A Classic French Brown Sauce From Bordeaux
A classic French sauce named for the famous Bordeaux wine region in France from where it was first developed. I have looked high and low on the Internet to find an individual source to give credit for this sauce, but I have yet to find one.
What I learned by researching this sauce is that there are many variations featuring various ingredients. However, what they all have in common is a Bordeaux-style red wine. Therefore, if you truly want to call it Bordelaise, it should be made with a French Bordeaux wine, typically a combination of Cabernet Sauvignon, Cabernet Franc & Merlot grapes.
Why So Many Variations?
Because this sauce comes from a region and not an individual chef, different families in the Bordeaux region made their family variations, used Bordeaux wine, and called it Bordelaise sauce.
One family used bone marrow; another didn’t. One family finished the sauce with butter and another with cream. So if you make a sauce using an excellent red Bordeaux wine and some demi-glace, you have a Bordelaise.
Bordeaux is one of France’s premier wine regions. Ergo, “Bordelaise,” in its most general form, refers to a wide range of dishes that incorporate wine, most notably Bordeaux wine. Bordelaise sauce is a classic French sauce made from brown sauce infused with shallots, bone marrow, herbs, and wine.
Bordelaise sauce works particularly well with fillet mignon. (The actual cut of meat in its complete form is called the tenderloin. It is called fillet mignon when cut into individual steaks or medallions.)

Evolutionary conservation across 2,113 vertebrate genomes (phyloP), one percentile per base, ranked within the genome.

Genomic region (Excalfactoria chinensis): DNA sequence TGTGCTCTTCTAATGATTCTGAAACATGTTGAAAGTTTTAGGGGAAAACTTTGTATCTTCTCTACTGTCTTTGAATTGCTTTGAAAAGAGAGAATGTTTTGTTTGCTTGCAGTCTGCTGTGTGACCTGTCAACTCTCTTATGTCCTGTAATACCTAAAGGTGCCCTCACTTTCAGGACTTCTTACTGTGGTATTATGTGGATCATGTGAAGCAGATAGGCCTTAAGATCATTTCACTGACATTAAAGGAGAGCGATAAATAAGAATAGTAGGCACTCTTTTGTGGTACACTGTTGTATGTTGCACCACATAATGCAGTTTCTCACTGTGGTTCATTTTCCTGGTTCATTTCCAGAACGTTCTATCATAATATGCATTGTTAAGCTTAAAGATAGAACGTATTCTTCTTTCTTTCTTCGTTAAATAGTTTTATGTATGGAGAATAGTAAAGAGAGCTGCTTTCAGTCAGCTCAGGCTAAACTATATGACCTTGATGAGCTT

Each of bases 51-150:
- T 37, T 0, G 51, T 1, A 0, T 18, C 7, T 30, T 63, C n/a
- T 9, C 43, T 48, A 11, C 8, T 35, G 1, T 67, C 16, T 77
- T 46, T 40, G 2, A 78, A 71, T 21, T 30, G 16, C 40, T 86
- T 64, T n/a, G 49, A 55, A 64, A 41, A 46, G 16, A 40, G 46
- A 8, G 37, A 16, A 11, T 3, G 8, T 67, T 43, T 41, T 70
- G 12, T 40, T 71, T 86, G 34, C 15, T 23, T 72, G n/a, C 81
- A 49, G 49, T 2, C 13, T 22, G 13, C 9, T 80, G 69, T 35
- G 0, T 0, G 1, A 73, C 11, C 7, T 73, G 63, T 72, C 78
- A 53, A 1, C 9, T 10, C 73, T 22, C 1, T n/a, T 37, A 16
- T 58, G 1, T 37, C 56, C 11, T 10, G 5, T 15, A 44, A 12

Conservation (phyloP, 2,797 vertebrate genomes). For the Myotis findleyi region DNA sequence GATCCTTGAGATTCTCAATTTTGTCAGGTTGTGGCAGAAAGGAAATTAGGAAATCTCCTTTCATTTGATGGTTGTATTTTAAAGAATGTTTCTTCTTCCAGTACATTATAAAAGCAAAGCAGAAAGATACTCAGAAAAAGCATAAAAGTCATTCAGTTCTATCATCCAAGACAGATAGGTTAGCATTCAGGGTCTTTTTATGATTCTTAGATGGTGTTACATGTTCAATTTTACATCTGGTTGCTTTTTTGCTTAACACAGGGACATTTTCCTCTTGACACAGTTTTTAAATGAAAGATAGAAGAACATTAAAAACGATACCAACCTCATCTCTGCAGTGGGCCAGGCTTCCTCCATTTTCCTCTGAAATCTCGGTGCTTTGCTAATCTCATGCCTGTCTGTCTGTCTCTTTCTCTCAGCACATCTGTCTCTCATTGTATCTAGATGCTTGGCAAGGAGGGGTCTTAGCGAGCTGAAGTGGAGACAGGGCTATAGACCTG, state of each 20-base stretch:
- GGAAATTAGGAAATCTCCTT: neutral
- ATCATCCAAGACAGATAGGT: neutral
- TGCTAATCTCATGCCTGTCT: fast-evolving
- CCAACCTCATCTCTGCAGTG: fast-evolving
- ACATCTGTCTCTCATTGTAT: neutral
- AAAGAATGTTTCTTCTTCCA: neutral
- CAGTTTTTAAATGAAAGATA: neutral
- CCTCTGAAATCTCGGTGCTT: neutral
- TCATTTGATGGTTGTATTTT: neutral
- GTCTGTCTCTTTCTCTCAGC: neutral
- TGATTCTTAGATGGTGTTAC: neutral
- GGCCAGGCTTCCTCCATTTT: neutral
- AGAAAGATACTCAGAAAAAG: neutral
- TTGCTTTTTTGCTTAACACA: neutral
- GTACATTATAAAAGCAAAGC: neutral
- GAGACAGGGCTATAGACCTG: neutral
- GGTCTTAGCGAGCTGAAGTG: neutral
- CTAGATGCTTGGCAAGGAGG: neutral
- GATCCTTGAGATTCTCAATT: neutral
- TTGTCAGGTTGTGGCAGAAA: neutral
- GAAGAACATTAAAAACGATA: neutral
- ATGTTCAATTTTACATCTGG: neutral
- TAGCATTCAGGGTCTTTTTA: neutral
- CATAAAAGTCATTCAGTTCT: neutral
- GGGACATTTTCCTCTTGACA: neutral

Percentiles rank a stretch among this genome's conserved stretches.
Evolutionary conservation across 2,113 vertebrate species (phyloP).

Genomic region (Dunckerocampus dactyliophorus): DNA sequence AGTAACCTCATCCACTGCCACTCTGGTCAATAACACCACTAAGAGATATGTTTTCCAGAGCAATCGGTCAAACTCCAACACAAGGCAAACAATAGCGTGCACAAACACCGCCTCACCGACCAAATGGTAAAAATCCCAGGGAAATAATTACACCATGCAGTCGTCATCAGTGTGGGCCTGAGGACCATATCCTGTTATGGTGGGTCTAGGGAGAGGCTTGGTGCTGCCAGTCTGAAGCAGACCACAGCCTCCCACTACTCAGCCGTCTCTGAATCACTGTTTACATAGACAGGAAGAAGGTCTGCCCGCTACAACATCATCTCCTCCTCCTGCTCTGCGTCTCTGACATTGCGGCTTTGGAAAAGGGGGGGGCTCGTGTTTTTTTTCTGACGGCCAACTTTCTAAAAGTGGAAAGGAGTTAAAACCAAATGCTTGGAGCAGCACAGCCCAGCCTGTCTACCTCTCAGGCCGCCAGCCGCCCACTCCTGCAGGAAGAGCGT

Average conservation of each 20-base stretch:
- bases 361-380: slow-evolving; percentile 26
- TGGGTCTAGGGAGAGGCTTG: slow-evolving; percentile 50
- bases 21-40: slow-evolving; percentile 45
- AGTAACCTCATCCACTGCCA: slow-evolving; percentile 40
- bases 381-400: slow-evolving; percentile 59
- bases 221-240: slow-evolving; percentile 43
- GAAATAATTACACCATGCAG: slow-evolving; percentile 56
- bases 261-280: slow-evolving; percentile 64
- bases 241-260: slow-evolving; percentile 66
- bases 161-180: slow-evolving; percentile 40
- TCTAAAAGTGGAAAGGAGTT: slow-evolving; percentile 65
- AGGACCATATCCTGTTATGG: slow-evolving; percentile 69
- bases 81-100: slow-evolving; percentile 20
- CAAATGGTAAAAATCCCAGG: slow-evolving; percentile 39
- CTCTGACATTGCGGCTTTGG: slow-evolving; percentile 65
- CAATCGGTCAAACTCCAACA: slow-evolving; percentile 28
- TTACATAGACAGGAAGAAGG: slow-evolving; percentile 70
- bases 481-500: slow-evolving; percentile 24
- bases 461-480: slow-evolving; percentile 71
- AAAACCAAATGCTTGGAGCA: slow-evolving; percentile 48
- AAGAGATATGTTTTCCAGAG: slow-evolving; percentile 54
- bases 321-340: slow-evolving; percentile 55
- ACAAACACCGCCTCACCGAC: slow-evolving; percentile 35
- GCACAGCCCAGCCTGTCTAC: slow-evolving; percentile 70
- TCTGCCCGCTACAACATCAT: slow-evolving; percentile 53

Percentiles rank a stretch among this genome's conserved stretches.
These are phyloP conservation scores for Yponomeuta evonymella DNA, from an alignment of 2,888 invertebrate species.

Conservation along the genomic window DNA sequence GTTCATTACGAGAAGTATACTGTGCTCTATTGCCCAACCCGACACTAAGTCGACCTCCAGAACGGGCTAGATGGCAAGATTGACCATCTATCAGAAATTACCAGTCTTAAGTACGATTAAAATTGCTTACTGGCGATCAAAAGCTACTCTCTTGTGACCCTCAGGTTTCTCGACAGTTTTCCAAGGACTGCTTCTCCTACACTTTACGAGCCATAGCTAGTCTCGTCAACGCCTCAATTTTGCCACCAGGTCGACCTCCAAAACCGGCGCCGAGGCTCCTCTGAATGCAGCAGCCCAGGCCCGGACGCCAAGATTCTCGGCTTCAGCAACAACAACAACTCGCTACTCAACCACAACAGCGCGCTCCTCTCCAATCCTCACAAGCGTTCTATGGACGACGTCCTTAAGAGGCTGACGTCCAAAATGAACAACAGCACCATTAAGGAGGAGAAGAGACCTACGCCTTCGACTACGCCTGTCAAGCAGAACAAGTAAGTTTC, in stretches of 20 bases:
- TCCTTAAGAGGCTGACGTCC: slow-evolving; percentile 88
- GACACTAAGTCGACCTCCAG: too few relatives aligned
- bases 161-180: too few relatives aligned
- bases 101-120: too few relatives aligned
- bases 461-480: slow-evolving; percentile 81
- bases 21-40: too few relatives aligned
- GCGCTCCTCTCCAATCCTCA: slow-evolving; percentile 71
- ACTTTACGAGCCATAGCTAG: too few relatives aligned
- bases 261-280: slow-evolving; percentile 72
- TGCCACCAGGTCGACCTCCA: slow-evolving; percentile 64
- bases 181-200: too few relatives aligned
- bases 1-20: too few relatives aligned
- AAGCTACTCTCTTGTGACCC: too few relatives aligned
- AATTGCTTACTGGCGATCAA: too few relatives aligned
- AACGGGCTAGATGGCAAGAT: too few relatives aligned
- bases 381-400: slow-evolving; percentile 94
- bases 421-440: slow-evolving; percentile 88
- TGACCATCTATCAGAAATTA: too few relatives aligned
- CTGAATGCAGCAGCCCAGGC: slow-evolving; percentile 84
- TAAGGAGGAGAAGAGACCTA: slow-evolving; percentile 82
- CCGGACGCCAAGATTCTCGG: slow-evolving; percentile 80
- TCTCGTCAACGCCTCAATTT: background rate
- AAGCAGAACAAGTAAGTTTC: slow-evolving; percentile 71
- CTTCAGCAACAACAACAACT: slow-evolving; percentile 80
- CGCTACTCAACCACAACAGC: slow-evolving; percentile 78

While being the tenderest cut of meat, there are more flavorful options than tenderloin. Here’s where a Bordelaise can shine. Employ a heartier red such as Cabernet Sauvignon or, ideally, a Bordeaux. You don’t need an expensive one, just one good enough to drink.
Did You Know New Orleans Have Their Own Bordelaise Sauce?
Yes, they do, but their versions are different. For example, their Bordelaise sauce features garlic, parsley, and butter but no red wine or demi glace. I have no idea how they came up with their sauce, but they serve it with steak, chicken, oysters, and their famous escargot bourguignon.
Bordelaise Sauce Recipe
- Prep the ingredients by removing the thyme leaves from the stems. Save the leaves and discard the stems. Crack the black peppercorns.
- To prep, the bone marrow, dice it and simmer it in a small pot of water for 3 to 4 minutes. Then, drain the diced marrow and reserve.
- Heat a saucepan over medium heat. When hot, add the butter, melt, and then the shallots.
- Sauté the shallots for a couple of minutes until they become translucent but be careful not to let them burn.
- Remove the pan from the heat source, add the red wine, return the pan to the heat and reduce for 2 to 3 minutes. Finally, add the fresh thyme & cracked peppercorns.
- Continue reducing the liquids until most of the wine is cooked off.
- All the cookbooks say, “cook to an essence,” and to me, that means to cook until there is very little liquid left in the pan.
- Add the demi place to the pan and simmer for approximately 6 minutes until the sauce begins to thicken. Be sure to stir every so often so the sauce does not burn.
- Add and stir the reserved bone marrow to the sauce and continue simmering until the marrow has melted and incorporated well into the sauce.
- Reduce the sauce until it is thick enough to coat the back of a spoon.
- This sauce is good on most cuts of grilled meats, including venison but is especially great on beef tenderloin or juicy sirloin steak.
Some of My Favorite Sauce Recipes
My Top Choices for Demi Glace